Wednesday, February 13, 2008

February 2008 Cumulative Update for Media Center for Windows Vista

Microsoft has released the February 2008 Cumulative Update for Media Center for Windows Vista. This update rollup is intended for computers that are running Windows Vista Home Premium or Windows Vista Ultimate.

Issues that are resolved by this update:

  • All of the fixes previously included in the October 2007 Cumulative Update
  • Addresses an issue that is introduced in KB941229 in which the UI freezes and becomes unresponsive. This issue occurs when you try to change the channels while you are watching live digital TV on Xbox 360.

Download links:

For more information, see the accompanying kb article - February 2008 Cumulative Update for Media Center for Windows Vista (KB947172)

Sunday, February 10, 2008

OMB, Citizen Involvement and the threat of costs

The Toronto Star had an interesting article today with regards to a developer going after a citizen's group for $3.6 million in costs at an Ontario Municipal Board hearing. The Ontario Municipal Board (OMB) is an independent, adjudicative tribunal that hears appeals and applications on land use disputes. When people can't resolve their differences on community planning issues, the Ontario Municipal Board provides a public forum for resolving disagreements. Members are appointed by the Ontario government to mediate and/or resolve these disputes under a variety of legislation.

To sum up this article, essentially, the OMB has the power to award costs for what is typically considered 'patently unreasonable behaviour' during hearings. In this article, a $1 billion dollar resort development in Innisfil (Big Bay Point Resort) proposed by Kimvar Enterprises, a subsidiary of Markham-based Geranium Corporation, went to the OMB. In late December, Kimvar filed a motion for costs against the Innisfil District Association Inc (IDA), a ratepayers group that opposed the development, to the tune of $3.6 million due to the legal fees and consulting costs incurred during the four month long hearing. A written decision on both the actual hearing, and the motion for costs has not been delivered yet, but this threat of costs has already had an effect on other cases.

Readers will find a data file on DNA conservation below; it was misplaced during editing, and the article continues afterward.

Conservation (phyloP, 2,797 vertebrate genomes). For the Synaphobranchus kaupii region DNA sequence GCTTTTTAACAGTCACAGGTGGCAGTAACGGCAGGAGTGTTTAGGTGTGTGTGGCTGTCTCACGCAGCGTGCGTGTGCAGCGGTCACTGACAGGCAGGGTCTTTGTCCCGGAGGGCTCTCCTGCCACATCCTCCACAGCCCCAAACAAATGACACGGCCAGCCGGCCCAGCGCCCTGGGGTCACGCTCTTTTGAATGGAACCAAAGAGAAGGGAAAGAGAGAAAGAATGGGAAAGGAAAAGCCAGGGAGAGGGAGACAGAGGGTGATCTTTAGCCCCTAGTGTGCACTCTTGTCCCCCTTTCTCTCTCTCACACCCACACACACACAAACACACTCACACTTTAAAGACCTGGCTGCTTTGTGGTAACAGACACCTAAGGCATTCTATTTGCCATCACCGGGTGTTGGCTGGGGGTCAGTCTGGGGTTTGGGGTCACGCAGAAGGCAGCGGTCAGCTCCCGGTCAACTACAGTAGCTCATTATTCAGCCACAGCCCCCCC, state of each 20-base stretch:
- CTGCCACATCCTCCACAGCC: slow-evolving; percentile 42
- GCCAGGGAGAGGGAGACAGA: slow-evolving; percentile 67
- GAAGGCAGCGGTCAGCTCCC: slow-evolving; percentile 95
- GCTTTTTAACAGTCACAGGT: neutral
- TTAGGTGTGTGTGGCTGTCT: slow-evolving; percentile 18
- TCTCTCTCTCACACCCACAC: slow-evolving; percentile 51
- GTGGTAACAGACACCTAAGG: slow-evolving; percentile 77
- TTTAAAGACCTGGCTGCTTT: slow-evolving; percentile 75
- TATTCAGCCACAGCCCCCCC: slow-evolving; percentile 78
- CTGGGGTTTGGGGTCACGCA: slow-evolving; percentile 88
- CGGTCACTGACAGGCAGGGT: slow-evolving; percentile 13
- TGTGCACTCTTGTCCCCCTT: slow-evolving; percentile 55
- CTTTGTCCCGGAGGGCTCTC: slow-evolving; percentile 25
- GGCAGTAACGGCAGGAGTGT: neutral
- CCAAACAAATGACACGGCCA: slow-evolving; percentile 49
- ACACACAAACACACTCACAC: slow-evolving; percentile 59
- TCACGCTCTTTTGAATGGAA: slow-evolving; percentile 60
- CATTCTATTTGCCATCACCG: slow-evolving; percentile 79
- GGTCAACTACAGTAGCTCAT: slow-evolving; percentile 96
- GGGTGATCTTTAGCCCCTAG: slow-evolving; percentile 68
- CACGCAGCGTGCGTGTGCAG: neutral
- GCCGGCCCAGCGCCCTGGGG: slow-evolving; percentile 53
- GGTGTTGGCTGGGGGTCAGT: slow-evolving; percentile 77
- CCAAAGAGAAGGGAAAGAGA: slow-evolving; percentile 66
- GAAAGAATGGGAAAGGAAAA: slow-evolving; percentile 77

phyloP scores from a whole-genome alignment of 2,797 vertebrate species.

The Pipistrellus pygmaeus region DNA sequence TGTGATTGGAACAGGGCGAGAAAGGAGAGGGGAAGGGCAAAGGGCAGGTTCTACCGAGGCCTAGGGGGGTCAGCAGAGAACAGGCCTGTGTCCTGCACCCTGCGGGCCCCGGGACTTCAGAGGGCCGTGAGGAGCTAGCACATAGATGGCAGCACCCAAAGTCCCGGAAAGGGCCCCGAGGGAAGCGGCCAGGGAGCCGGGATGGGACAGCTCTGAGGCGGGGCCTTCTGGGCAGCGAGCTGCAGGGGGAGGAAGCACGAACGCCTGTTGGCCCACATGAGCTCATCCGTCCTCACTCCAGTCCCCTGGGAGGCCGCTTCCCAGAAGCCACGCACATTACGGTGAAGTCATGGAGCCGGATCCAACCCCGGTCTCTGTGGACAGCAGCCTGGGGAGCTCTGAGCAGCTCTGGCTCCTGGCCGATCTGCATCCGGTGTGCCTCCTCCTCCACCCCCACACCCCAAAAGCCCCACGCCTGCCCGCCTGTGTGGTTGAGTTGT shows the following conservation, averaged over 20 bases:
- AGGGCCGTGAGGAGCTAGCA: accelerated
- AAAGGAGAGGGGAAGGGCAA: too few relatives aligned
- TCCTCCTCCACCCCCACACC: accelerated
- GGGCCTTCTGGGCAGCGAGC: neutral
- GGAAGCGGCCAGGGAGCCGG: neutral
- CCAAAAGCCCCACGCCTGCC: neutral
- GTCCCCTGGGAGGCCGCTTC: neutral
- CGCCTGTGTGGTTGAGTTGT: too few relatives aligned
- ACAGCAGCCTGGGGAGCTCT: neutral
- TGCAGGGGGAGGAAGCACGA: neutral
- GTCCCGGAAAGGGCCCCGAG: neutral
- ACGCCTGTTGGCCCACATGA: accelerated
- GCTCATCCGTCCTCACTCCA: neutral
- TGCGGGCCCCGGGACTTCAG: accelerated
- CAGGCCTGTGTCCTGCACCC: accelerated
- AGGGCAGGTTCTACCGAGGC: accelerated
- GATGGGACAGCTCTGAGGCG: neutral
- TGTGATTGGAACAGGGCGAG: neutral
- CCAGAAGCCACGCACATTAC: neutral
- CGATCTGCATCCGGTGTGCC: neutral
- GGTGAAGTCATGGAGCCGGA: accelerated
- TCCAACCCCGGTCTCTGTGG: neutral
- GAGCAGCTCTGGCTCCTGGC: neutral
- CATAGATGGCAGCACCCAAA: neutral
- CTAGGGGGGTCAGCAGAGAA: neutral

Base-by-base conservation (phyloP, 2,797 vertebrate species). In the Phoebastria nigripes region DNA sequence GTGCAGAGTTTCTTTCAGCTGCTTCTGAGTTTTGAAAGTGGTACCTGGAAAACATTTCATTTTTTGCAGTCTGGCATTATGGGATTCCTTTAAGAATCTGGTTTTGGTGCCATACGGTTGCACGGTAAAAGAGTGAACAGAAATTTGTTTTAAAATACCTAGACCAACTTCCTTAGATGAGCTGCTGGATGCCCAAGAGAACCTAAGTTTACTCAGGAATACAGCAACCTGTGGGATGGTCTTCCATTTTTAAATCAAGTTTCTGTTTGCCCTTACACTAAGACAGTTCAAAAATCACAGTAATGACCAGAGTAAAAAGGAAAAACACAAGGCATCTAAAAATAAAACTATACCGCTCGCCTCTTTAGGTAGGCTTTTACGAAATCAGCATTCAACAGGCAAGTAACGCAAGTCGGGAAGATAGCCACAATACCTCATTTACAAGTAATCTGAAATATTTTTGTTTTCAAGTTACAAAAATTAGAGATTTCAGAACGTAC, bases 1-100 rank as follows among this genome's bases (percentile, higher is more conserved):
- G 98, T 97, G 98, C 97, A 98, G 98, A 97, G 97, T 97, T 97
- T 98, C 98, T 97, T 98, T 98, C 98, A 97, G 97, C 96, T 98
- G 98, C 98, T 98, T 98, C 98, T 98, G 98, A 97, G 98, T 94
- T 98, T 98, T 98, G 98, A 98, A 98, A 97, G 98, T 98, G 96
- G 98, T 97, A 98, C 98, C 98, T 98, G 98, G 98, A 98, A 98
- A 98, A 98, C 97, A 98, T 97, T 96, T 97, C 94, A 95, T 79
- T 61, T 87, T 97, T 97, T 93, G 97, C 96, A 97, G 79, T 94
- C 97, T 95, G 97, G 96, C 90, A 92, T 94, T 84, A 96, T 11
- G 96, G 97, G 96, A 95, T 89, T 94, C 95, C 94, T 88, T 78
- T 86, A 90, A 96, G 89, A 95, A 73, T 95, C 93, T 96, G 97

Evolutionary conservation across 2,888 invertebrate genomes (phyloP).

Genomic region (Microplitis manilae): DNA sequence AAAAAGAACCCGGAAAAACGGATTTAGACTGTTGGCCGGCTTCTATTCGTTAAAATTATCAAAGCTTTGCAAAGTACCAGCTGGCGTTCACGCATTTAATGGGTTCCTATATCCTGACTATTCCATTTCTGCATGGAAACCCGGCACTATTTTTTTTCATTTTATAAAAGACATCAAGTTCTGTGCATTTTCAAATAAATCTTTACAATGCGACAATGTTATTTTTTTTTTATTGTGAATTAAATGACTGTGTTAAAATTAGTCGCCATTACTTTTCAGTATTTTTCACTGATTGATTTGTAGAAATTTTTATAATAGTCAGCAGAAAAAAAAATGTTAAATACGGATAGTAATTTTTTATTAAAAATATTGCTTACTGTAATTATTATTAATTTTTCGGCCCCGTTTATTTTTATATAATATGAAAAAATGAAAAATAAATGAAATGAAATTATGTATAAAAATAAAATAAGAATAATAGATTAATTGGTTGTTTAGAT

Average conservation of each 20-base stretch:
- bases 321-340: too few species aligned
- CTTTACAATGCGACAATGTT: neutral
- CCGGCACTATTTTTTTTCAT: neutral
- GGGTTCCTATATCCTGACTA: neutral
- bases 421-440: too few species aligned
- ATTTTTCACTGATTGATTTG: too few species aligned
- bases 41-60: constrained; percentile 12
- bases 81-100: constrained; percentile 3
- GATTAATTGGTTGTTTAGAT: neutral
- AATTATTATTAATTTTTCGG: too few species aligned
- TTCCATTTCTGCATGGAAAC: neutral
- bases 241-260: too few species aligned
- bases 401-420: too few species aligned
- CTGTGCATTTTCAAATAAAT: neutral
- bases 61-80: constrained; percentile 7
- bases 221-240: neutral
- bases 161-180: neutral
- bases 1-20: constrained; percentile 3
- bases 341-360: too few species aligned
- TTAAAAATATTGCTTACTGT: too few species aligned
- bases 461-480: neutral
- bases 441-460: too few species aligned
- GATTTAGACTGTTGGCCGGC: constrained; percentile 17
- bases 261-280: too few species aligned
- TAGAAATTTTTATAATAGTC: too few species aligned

The article goes on to describe another development in Hillsdale, a nearby community northwest of Innisfil, where there is a new proposal for a 473 home development by the Hillsdale Land Corporation, which incidentally is also a subsidary of Geranium Corporation. The Concerned Residents of Hillsdale (CROH), a citizens group against the development filed for party status at the OMB hearing. Upon hearing of Kimvar's motion for costs against the IDA, the CROH gave up its status as a party for fear that the similar motion for costs would be sought against them.

Costs are usually only awarded for inappropriate behaviour at hearings. The OMB further states in its rules that "There must be no threats to potential appellants that costs will be requested. This could prevent opponents who have different but sincerely held opinions from exercising their right to appeal." However, the possibility of a $3.6 million cost claim is certainly enough to make people or groups re-consider opposing developments, which essentially flies against the face of democracy. The sheer number itself, many comment, is enough to intimidate, and we have already seen a victim of this with CROH.

Did the IDA do anything wrong at the hearing, as Kimvar contends? Will the OMB award costs, and if they do, will that number be anywhere close to the $3.6 million? What will be the implications of such a cost award at future OMB hearings? Will the province get involved (or do they even need to)?

We will likely see the final ruling for this motion for costs in the very near future. For more information, here is a link to the full story - 'Developer's cost claims raise fears of legal chill'

What do you think of this?

Sunday, February 03, 2008

The planning implications of an illegally built castle

Earlier this weekend, I read about a British farmer who built a castle on his property without the appropriate planning permissions. Apparently, this farmer, named Robert Fidler, kept this castle hidden from everybody by concealing it under hundreds of bales of straw for a period of four years. Upon revealing it to his neighbours in late 2006, he was served with a planning contravention notice in March 2007 that ordered the demolition of the castle.